Editorials

MLK Jr. Spirit Award finds worthy recipient

Today marks the 20th anniversary of the bell-ringing ceremony at the statue of Martin Luther King Jr. on the campus of Columbia Basin College.

It is a happy ceremony; CBC provides the bells and the community provides the audience.

The celebration is of the work King did for the world in his brief lifetime, peacefully marching for justice, for civil rights and for an end to war.

The Martin Luther King Jr. Spirit Award is annually given to a Tri-Citian who best exemplifies King's spirit.

This year's winner could not be a better fit.

Dr. Lewis Zirkle and his SIGN program more than fulfill the spirit of the martyred civil rights leader and peace activist.

SIGN stands for Surgical Implant Generation Network, a Third World operation that has restored the limbs of tens of thousands of people who might otherwise have become crippled for life, or perhaps not survived at all.

SIGN designs, manufactures and donates the equipment necessary to treat fractures in poor people in developing countries, along with providing surgical training for the physicians and nurses who will do the work.

And in the Third World, where bicycles and motor scooters come in constant contact with heavy vehicles and obstacles, the need for orthopedic care often is paramount.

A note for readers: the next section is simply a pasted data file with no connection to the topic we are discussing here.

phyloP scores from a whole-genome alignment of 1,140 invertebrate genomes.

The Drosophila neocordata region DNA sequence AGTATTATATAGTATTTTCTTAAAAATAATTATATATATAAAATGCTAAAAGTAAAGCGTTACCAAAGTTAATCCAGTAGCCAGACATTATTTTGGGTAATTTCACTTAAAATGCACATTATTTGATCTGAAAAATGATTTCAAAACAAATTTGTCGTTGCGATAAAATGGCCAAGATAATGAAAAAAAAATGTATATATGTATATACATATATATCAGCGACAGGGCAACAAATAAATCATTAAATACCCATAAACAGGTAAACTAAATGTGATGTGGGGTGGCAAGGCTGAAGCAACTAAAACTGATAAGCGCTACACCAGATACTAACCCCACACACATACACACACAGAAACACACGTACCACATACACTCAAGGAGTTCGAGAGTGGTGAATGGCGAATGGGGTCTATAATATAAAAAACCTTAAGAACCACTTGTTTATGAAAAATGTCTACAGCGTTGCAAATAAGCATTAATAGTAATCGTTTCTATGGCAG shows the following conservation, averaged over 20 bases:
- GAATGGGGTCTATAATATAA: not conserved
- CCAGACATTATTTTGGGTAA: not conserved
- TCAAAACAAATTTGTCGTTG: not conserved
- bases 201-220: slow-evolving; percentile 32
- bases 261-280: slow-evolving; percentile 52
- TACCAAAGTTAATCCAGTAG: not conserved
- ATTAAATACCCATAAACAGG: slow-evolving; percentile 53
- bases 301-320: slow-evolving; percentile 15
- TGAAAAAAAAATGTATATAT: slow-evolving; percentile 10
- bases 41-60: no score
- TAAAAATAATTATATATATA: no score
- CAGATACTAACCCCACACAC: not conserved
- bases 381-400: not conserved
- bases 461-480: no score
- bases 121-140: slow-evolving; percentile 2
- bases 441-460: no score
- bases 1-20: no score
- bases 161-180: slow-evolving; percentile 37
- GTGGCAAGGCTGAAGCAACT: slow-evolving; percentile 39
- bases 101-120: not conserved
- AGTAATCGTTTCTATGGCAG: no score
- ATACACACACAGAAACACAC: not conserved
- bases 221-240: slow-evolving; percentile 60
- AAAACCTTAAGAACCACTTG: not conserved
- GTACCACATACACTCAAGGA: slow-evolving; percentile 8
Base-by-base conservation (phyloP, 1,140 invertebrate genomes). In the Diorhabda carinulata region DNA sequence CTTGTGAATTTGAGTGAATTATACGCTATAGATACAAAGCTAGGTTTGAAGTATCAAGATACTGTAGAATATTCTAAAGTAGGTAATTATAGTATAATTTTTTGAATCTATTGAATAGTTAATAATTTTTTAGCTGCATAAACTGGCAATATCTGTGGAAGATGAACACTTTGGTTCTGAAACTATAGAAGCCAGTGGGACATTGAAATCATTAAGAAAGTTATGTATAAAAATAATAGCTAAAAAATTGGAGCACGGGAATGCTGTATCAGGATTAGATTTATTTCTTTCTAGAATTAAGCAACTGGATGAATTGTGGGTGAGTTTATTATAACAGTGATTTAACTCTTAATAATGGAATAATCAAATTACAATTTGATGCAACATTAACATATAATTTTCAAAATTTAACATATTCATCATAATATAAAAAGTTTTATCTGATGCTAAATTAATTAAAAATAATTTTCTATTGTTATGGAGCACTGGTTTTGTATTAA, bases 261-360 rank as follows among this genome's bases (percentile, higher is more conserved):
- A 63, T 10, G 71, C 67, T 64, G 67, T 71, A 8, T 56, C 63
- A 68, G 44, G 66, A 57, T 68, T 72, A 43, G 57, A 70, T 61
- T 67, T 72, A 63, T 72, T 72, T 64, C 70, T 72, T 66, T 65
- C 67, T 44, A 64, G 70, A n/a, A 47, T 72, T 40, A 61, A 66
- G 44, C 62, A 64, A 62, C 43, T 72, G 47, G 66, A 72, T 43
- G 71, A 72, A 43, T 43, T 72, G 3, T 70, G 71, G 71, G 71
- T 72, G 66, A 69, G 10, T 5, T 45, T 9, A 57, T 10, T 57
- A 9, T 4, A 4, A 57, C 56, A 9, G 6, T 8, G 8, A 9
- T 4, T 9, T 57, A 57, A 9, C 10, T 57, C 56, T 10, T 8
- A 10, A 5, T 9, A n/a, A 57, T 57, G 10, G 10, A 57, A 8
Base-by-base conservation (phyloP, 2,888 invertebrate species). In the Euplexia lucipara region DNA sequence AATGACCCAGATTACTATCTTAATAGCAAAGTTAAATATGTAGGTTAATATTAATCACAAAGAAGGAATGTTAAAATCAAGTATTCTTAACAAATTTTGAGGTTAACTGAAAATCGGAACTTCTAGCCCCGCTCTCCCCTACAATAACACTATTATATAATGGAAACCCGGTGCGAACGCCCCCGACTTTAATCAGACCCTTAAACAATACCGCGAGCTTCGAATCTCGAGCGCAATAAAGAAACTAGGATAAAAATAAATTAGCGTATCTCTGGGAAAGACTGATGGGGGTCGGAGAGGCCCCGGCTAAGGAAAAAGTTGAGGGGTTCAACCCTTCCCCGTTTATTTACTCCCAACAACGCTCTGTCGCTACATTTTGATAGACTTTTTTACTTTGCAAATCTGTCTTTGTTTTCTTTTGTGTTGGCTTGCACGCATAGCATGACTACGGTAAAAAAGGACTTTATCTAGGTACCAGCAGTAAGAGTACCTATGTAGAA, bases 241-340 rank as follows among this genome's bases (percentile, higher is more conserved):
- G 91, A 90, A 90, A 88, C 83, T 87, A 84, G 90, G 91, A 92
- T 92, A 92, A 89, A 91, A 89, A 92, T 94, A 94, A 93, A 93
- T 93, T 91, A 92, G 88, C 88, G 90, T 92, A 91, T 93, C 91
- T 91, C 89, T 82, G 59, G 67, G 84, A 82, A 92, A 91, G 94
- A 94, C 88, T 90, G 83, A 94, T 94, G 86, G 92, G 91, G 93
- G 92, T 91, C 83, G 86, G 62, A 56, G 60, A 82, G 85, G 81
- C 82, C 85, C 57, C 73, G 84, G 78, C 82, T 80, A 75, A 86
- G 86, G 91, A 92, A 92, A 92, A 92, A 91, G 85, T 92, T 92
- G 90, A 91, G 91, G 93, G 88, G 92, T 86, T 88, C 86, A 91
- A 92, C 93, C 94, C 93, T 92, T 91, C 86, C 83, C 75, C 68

SIGN has a presence in more than 200 hospitals in 48 developing countries. About 4,000 SIGN surgeons have treated more than 70,000 patients since 1999.

The work is restoring lives for people who would suffer otherwise and be thrust into abject poverty because of their disabilities.

Zirkle first became aware of the need for sharing medical expertise during the Vietnam War, when he was serving in a U.S. hospital there.

He balked at protocols that required that Vietnamese civilians be treated at other hospitals.

After the war, Zirkle invented a cheap and relatively simple process of inserting stainless steel "nails" into broken bones for faster healing and added support.

Then began the creation of special clinics to treat the injured and, equally important, to train foreign doctors in the use of the techniques and equipment so that they can treat their own patients.

It is a wonderful program, supported worldwide by Kiwanis Clubs, which have taken on SIGN as a major project.

The 20th annual Martin Luther King Jr. bell-ringing ceremony begins at noon at the King statue near the Byron Gjerde Center on the CBC Pasco campus.

Keynote speaker will be Shirley Long, manager of Lockheed Martin's Application Development & Maintenance Solutions.

CBC President Richard Cummins will deliver the welcoming address.

Zirkle will give a short speech.

Regional Service Corps-AmeriCorps will have activities for kids following the ceremony and refreshments will be served.

The public is welcome.

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